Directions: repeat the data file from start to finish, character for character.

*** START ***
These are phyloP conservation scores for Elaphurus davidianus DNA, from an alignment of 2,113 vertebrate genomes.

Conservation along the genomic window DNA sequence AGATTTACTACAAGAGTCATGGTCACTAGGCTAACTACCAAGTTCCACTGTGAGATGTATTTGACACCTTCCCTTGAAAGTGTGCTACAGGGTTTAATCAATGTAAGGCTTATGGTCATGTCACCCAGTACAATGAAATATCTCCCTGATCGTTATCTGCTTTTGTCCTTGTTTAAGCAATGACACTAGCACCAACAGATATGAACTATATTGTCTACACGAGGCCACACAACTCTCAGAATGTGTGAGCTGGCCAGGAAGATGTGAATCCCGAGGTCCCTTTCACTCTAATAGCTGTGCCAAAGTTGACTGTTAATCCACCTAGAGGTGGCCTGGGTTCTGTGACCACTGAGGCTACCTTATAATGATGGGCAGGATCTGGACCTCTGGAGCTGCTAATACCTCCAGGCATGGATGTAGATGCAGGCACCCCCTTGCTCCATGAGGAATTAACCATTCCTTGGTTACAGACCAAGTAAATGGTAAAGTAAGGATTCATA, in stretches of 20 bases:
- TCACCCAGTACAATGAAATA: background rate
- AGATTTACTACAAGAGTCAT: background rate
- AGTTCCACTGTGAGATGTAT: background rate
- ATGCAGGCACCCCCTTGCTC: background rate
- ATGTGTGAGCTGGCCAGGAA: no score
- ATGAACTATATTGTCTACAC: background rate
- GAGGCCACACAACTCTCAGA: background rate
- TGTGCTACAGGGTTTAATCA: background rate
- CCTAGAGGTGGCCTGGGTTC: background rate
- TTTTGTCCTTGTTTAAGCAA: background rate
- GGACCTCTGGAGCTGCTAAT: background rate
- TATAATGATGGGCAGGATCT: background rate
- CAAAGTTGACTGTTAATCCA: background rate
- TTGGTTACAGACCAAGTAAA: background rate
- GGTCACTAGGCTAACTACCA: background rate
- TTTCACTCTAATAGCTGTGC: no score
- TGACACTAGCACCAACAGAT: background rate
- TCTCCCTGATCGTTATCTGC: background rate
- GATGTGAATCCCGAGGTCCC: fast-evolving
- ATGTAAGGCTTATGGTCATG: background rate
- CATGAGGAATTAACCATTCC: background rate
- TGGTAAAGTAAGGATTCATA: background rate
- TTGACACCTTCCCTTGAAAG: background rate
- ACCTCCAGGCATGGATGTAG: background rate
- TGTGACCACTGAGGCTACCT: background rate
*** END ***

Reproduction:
These are phyloP conservation scores for Elaphurus davidianus DNA, from an alignment of 2,113 vertebrate genomes.

Conservation along the genomic window DNA sequence AGATTTACTACAAGAGTCATGGTCACTAGGCTAACTACCAAGTTCCACTGTGAGATGTATTTGACACCTTCCCTTGAAAGTGTGCTACAGGGTTTAATCAATGTAAGGCTTATGGTCATGTCACCCAGTACAATGAAATATCTCCCTGATCGTTATCTGCTTTTGTCCTTGTTTAAGCAATGACACTAGCACCAACAGATATGAACTATATTGTCTACACGAGGCCACACAACTCTCAGAATGTGTGAGCTGGCCAGGAAGATGTGAATCCCGAGGTCCCTTTCACTCTAATAGCTGTGCCAAAGTTGACTGTTAATCCACCTAGAGGTGGCCTGGGTTCTGTGACCACTGAGGCTACCTTATAATGATGGGCAGGATCTGGACCTCTGGAGCTGCTAATACCTCCAGGCATGGATGTAGATGCAGGCACCCCCTTGCTCCATGAGGAATTAACCATTCCTTGGTTACAGACCAAGTAAATGGTAAAGTAAGGATTCATA, in stretches of 20 bases:
- TCACCCAGTACAATGAAATA: background rate
- AGATTTACTACAAGAGTCAT: background rate
- AGTTCCACTGTGAGATGTAT: background rate
- ATGCAGGCACCCCCTTGCTC: background rate
- ATGTGTGAGCTGGCCAGGAA: no score
- ATGAACTATATTGTCTACAC: background rate
- GAGGCCACACAACTCTCAGA: background rate
- TGTGCTACAGGGTTTAATCA: background rate
- CCTAGAGGTGGCCTGGGTTC: background rate
- TTTTGTCCTTGTTTAAGCAA: background rate
- GGACCTCTGGAGCTGCTAAT: background rate
- TATAATGATGGGCAGGATCT: background rate
- CAAAGTTGACTGTTAATCCA: background rate
- TTGGTTACAGACCAAGTAAA: background rate
- GGTCACTAGGCTAACTACCA: background rate
- TTTCACTCTAATAGCTGTGC: no score
- TGACACTAGCACCAACAGAT: background rate
- TCTCCCTGATCGTTATCTGC: background rate
- GATGTGAATCCCGAGGTCCC: fast-evolving
- ATGTAAGGCTTATGGTCATG: background rate
- CATGAGGAATTAACCATTCC: background rate
- TGGTAAAGTAAGGATTCATA: background rate
- TTGACACCTTCCCTTGAAAG: background rate
- ACCTCCAGGCATGGATGTAG: background rate
- TGTGACCACTGAGGCTACCT: background rate